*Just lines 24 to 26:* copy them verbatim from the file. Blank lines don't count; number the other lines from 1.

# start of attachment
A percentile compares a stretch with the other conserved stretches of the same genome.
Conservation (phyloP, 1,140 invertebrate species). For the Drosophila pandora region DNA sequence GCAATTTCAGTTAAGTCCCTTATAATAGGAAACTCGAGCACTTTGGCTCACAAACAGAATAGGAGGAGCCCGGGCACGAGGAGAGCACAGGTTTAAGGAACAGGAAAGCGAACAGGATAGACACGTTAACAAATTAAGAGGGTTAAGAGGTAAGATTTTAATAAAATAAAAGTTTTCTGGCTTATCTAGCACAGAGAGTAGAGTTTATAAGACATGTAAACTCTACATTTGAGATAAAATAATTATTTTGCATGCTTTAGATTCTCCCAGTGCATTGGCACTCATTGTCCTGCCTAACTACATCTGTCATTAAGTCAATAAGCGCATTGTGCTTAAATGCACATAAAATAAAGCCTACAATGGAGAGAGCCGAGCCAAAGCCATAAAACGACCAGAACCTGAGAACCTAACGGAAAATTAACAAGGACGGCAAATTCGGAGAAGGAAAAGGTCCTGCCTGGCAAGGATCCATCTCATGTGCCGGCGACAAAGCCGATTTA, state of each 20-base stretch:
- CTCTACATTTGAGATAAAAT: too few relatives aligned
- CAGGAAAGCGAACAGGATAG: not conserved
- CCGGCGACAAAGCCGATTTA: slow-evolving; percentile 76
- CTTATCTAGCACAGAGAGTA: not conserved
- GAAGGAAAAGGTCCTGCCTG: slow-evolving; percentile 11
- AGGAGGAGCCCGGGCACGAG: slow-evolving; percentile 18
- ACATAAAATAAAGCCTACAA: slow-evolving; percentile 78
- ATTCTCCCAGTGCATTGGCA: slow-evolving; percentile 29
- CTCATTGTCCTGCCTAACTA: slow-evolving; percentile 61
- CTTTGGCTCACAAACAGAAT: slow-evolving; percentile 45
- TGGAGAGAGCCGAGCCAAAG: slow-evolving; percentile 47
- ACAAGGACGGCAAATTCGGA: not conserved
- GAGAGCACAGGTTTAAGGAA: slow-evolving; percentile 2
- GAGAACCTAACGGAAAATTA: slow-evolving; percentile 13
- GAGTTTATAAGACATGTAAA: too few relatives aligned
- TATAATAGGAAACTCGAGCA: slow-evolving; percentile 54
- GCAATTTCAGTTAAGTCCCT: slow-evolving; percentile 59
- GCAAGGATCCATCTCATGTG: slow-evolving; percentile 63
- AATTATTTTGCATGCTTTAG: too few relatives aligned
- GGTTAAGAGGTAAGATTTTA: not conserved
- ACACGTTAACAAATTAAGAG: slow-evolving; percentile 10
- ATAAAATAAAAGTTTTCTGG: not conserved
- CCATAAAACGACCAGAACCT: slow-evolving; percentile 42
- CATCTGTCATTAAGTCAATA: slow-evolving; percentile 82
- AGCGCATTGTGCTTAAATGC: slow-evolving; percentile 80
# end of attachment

- ATAAAATAAAAGTTTTCTGG: not conserved
- CCATAAAACGACCAGAACCT: slow-evolving; percentile 42
- CATCTGTCATTAAGTCAATA: slow-evolving; percentile 82